What Is Management?
 

What Is Management?

May 23, 2010 Email This Post Email This Post Print This Post Print This Post

I think each one of us has been confronted with the term of management more or less.

Now, if I asked you what management in fact means, what would be your answer?

Most people I’ve asked that question, just answered in keywords such as “to organize”, “to direct” or “to administrate”.

Certainly, these are also important tasks of management. But as far as countless other tasks could be added, it makes sense to start at first with a very simple and comprehensive definition of management:

“Management means the direction of socio-technical systems concerning the relevant resources with the help of professional methods.”

Socio-technical systems mean a combination of human beings and technology with regard to a specific result.

One can easily imagine that such a system depends on many different factors. Amongst others this is due to the fact that human beings are very diverse creatures.
The technologies are also very different, depending on the type of organization and the field in which you are working.

The term management can define a certain group of people (e.g. top, middle, lower management) as well as a collection of management tasks.

Here is a small excerpt from the different management tasks:

- to report
- to budget
- to decide
- to obtain information
- to defuse conflicts
- to motivate
- to set principles
- to structure
- to provide values
- to rate
- to delegate
- to execute
- to inform
- to derive
- to organize
- to solve problems
- to convince
- to represent
- to set goals
- to design
- to communicate
- to determine methods
- to plan
- to represent
- to take responsibility
- to provide goals
- …

The management is a crucial point in the system structure of an organization.
The main task of management is to align people and resources with a particular goal, to initiate necessary actions and to implement them.

Therefore management has always to find the most efficient way to transform a given actual state into a desired target state.

The major challenges for management result from the complexity, dynamics and intransparency of the corresponding influence factors.

Here is a brief explanation of these terms, since they are really essential for the concept of management:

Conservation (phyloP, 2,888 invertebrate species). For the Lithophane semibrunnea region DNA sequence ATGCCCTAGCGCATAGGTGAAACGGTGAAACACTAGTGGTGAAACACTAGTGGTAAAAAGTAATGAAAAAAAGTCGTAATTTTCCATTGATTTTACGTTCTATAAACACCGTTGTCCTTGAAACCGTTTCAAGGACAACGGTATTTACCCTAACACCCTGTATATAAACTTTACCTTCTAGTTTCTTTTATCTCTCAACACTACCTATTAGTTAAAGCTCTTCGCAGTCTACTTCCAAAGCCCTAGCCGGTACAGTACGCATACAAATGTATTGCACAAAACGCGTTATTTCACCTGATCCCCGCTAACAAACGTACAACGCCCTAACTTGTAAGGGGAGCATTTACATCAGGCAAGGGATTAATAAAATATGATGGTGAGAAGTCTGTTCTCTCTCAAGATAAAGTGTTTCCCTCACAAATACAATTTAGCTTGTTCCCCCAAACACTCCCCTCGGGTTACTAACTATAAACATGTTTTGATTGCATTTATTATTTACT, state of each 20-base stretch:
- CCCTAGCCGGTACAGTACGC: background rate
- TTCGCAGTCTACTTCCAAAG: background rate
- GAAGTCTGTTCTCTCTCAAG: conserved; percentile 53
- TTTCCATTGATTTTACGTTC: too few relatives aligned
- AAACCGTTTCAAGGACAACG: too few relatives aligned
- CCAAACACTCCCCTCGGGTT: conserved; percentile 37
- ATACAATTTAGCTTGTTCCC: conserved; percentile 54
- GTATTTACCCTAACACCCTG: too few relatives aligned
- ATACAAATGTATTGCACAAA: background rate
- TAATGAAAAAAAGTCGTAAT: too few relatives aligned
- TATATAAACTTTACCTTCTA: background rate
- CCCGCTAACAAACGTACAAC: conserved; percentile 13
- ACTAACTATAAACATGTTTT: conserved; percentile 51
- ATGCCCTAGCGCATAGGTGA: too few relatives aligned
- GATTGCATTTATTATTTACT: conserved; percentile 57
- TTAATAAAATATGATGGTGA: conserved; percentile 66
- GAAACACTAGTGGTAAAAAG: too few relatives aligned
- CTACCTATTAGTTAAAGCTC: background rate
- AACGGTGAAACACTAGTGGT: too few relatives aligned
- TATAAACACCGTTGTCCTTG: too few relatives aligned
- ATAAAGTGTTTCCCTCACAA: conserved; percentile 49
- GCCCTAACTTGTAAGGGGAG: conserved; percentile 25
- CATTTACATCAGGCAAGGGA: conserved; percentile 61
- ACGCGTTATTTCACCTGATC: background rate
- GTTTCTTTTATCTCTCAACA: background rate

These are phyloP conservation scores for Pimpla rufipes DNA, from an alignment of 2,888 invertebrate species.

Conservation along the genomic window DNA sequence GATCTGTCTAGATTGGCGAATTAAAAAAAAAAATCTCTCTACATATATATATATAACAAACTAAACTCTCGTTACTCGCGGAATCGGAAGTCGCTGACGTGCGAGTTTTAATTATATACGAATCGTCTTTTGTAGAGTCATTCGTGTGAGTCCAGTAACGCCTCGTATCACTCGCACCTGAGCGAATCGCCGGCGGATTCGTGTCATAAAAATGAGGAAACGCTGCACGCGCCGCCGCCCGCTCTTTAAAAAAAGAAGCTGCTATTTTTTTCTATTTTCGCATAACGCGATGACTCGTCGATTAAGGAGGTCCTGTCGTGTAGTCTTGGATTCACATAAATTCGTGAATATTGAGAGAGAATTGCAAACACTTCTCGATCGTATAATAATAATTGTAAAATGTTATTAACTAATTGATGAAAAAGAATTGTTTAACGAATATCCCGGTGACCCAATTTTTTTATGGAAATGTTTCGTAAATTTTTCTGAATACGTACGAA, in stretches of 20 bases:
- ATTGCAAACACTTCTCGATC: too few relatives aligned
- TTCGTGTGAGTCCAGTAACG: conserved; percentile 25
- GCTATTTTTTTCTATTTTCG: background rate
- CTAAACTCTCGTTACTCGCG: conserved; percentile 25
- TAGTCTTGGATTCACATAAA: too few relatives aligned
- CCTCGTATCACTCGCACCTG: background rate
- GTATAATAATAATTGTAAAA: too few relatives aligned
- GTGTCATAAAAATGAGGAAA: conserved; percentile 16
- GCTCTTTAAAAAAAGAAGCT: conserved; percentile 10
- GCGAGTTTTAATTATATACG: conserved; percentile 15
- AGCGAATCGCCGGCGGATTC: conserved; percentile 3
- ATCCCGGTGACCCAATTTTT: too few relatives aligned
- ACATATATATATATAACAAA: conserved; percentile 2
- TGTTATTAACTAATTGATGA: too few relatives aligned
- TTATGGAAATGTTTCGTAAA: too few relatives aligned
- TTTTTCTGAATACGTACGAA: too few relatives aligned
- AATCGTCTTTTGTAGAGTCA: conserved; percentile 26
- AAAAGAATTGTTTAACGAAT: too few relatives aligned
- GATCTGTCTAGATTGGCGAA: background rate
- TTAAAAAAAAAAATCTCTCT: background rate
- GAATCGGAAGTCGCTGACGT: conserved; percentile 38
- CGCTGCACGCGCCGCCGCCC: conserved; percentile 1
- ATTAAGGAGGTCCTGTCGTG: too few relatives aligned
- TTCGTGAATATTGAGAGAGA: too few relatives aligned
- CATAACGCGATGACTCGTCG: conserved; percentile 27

Complexity: Amount of factors influencing a given situation

Dynamics: Continuous changes of the influence factors over the time

Intransparency: Amount of unknown factors

Example:

Peter F. manages the design department of a small company.

Evaluations of the internal accounting and product distribution have shown that the product portfolio of Peter F.’s department is obsolete and no longer in demand.

Peter F. decides to change this unsatisfactory actual state into a desirable target state. This one includes a product portfolio that matches the spirit of the time and especially the needs of the target group.

For this he has to develop the right ideas together with his team. Simultaneously he must accomplish in encouraging and motivating the members of his team for the upcoming project.

Instantly Peter F. is confronted with numerous questions:

Complexity

- What exactly is the reason that my products are no longer in demand?
- What does the target group exactly want?
- What are the costs and revenues of each product?
- Are there any regional differences?
- Are there certain megatrends that thwarted the former product strategy?
- Do I have the necessary know-how in my department?
- What could be a suitable project plan?

Dynamics

- What if the customer requirements change during the project?
- What if a very important team member suddenly resigns?
- What if the problem has been just temporary and sales increase again?
- What if the target costs of the new product can’t be achieved?

Intransparency

- Can policy have an influence on the project?
- What are our competitors actually doing?
- Are there any new megatrends?
- Are there any project opponents within the organization?

This example is about the strategic planning of a single department.
The problems become even more complex the higher the appropriate level of decision-making in the organization is.

Mangers have to master such confusing situations.
They have to find ways to handle the complexity, dynamics and intransparency of confusing situations.
Management must be able to identify the opportunities and to avoid the risks.

There are various management systems and management techniques available exactly for this purpose. Modern project management
also delivers a huge amount of effective tools and methods for this case.

A basic knowledge of these tools is an essential requirement for the manager job which is by the way as easy to learn as any other profession too.

Modern managers need a high level of technical, social and methodological competence in order to tackle such challenging tasks.

Theoretically these competences can be improved by participating in plan and role playing. But finally nothing replaces the own personal experience.

Learning management means to make experiences, to reflect them and to learn from them.

Of course you can also learn a lot from people who have already gained much experience in the management field.

My blog is intended be a platform for such an experience exchange.

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